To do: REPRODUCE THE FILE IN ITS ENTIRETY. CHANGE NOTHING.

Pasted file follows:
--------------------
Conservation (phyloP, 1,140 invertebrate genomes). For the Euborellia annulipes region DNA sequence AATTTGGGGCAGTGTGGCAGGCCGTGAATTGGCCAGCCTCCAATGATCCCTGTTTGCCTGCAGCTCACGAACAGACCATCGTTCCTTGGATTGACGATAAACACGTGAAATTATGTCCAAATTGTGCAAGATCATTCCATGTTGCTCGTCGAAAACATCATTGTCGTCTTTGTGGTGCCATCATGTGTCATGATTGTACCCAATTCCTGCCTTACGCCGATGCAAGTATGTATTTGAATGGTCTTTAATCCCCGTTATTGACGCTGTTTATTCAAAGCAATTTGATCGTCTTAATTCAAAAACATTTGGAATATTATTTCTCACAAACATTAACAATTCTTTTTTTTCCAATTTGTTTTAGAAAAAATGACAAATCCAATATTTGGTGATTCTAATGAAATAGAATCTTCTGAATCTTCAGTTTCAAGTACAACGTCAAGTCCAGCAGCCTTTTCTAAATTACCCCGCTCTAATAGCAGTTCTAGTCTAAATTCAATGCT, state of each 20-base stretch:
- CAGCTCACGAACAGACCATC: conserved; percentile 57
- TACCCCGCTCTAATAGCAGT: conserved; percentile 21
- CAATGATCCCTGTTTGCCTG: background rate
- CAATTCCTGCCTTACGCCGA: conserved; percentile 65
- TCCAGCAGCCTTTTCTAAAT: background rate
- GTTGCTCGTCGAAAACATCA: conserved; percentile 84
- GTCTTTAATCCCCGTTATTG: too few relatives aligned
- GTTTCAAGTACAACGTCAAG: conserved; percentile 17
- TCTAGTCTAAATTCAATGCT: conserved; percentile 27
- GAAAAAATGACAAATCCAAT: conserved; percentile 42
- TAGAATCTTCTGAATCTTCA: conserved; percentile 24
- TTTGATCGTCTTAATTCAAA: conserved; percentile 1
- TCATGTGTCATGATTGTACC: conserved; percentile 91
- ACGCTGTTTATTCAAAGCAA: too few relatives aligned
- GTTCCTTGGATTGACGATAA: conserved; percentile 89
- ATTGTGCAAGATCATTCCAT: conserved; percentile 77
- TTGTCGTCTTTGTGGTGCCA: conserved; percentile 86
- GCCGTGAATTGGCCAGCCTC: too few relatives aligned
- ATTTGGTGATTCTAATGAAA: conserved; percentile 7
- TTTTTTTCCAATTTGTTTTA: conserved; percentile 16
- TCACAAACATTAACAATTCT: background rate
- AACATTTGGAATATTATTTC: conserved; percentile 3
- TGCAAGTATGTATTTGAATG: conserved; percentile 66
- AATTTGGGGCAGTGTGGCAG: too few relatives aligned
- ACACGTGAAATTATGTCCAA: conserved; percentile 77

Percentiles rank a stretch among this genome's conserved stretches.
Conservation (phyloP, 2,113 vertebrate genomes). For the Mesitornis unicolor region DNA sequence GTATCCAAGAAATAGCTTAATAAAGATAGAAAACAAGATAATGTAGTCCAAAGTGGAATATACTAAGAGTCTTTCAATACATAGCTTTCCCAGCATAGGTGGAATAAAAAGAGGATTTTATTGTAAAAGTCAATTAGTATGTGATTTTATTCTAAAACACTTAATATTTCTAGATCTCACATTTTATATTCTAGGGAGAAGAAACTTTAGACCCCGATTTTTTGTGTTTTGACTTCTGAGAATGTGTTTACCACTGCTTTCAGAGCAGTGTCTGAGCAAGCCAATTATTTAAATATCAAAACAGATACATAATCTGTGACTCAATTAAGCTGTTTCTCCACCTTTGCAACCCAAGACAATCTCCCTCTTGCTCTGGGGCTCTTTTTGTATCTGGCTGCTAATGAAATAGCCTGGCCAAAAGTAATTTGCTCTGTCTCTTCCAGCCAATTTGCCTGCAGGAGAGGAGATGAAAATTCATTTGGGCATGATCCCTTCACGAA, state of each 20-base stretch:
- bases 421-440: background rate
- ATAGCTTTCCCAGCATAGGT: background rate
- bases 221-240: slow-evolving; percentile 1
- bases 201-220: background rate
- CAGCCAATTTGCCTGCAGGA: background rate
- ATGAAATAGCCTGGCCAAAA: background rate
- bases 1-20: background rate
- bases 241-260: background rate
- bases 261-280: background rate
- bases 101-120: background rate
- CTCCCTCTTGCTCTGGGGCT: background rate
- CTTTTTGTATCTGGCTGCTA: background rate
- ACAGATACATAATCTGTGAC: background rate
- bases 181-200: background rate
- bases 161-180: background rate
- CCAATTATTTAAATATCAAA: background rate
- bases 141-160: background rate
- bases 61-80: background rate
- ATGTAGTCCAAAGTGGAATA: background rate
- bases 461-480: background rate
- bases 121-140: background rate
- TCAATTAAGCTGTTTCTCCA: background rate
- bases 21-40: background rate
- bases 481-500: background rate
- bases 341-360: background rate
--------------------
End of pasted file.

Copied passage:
Conservation (phyloP, 1,140 invertebrate genomes). For the Euborellia annulipes region DNA sequence AATTTGGGGCAGTGTGGCAGGCCGTGAATTGGCCAGCCTCCAATGATCCCTGTTTGCCTGCAGCTCACGAACAGACCATCGTTCCTTGGATTGACGATAAACACGTGAAATTATGTCCAAATTGTGCAAGATCATTCCATGTTGCTCGTCGAAAACATCATTGTCGTCTTTGTGGTGCCATCATGTGTCATGATTGTACCCAATTCCTGCCTTACGCCGATGCAAGTATGTATTTGAATGGTCTTTAATCCCCGTTATTGACGCTGTTTATTCAAAGCAATTTGATCGTCTTAATTCAAAAACATTTGGAATATTATTTCTCACAAACATTAACAATTCTTTTTTTTCCAATTTGTTTTAGAAAAAATGACAAATCCAATATTTGGTGATTCTAATGAAATAGAATCTTCTGAATCTTCAGTTTCAAGTACAACGTCAAGTCCAGCAGCCTTTTCTAAATTACCCCGCTCTAATAGCAGTTCTAGTCTAAATTCAATGCT, state of each 20-base stretch:
- CAGCTCACGAACAGACCATC: conserved; percentile 57
- TACCCCGCTCTAATAGCAGT: conserved; percentile 21
- CAATGATCCCTGTTTGCCTG: background rate
- CAATTCCTGCCTTACGCCGA: conserved; percentile 65
- TCCAGCAGCCTTTTCTAAAT: background rate
- GTTGCTCGTCGAAAACATCA: conserved; percentile 84
- GTCTTTAATCCCCGTTATTG: too few relatives aligned
- GTTTCAAGTACAACGTCAAG: conserved; percentile 17
- TCTAGTCTAAATTCAATGCT: conserved; percentile 27
- GAAAAAATGACAAATCCAAT: conserved; percentile 42
- TAGAATCTTCTGAATCTTCA: conserved; percentile 24
- TTTGATCGTCTTAATTCAAA: conserved; percentile 1
- TCATGTGTCATGATTGTACC: conserved; percentile 91
- ACGCTGTTTATTCAAAGCAA: too few relatives aligned
- GTTCCTTGGATTGACGATAA: conserved; percentile 89
- ATTGTGCAAGATCATTCCAT: conserved; percentile 77
- TTGTCGTCTTTGTGGTGCCA: conserved; percentile 86
- GCCGTGAATTGGCCAGCCTC: too few relatives aligned
- ATTTGGTGATTCTAATGAAA: conserved; percentile 7
- TTTTTTTCCAATTTGTTTTA: conserved; percentile 16
- TCACAAACATTAACAATTCT: background rate
- AACATTTGGAATATTATTTC: conserved; percentile 3
- TGCAAGTATGTATTTGAATG: conserved; percentile 66
- AATTTGGGGCAGTGTGGCAG: too few relatives aligned
- ACACGTGAAATTATGTCCAA: conserved; percentile 77

Percentiles rank a stretch among this genome's conserved stretches.
Conservation (phyloP, 2,113 vertebrate genomes). For the Mesitornis unicolor region DNA sequence GTATCCAAGAAATAGCTTAATAAAGATAGAAAACAAGATAATGTAGTCCAAAGTGGAATATACTAAGAGTCTTTCAATACATAGCTTTCCCAGCATAGGTGGAATAAAAAGAGGATTTTATTGTAAAAGTCAATTAGTATGTGATTTTATTCTAAAACACTTAATATTTCTAGATCTCACATTTTATATTCTAGGGAGAAGAAACTTTAGACCCCGATTTTTTGTGTTTTGACTTCTGAGAATGTGTTTACCACTGCTTTCAGAGCAGTGTCTGAGCAAGCCAATTATTTAAATATCAAAACAGATACATAATCTGTGACTCAATTAAGCTGTTTCTCCACCTTTGCAACCCAAGACAATCTCCCTCTTGCTCTGGGGCTCTTTTTGTATCTGGCTGCTAATGAAATAGCCTGGCCAAAAGTAATTTGCTCTGTCTCTTCCAGCCAATTTGCCTGCAGGAGAGGAGATGAAAATTCATTTGGGCATGATCCCTTCACGAA, state of each 20-base stretch:
- bases 421-440: background rate
- ATAGCTTTCCCAGCATAGGT: background rate
- bases 221-240: slow-evolving; percentile 1
- bases 201-220: background rate
- CAGCCAATTTGCCTGCAGGA: background rate
- ATGAAATAGCCTGGCCAAAA: background rate
- bases 1-20: background rate
- bases 241-260: background rate
- bases 261-280: background rate
- bases 101-120: background rate
- CTCCCTCTTGCTCTGGGGCT: background rate
- CTTTTTGTATCTGGCTGCTA: background rate
- ACAGATACATAATCTGTGAC: background rate
- bases 181-200: background rate
- bases 161-180: background rate
- CCAATTATTTAAATATCAAA: background rate
- bases 141-160: background rate
- bases 61-80: background rate
- ATGTAGTCCAAAGTGGAATA: background rate
- bases 461-480: background rate
- bases 121-140: background rate
- TCAATTAAGCTGTTTCTCCA: background rate
- bases 21-40: background rate
- bases 481-500: background rate
- bases 341-360: background rate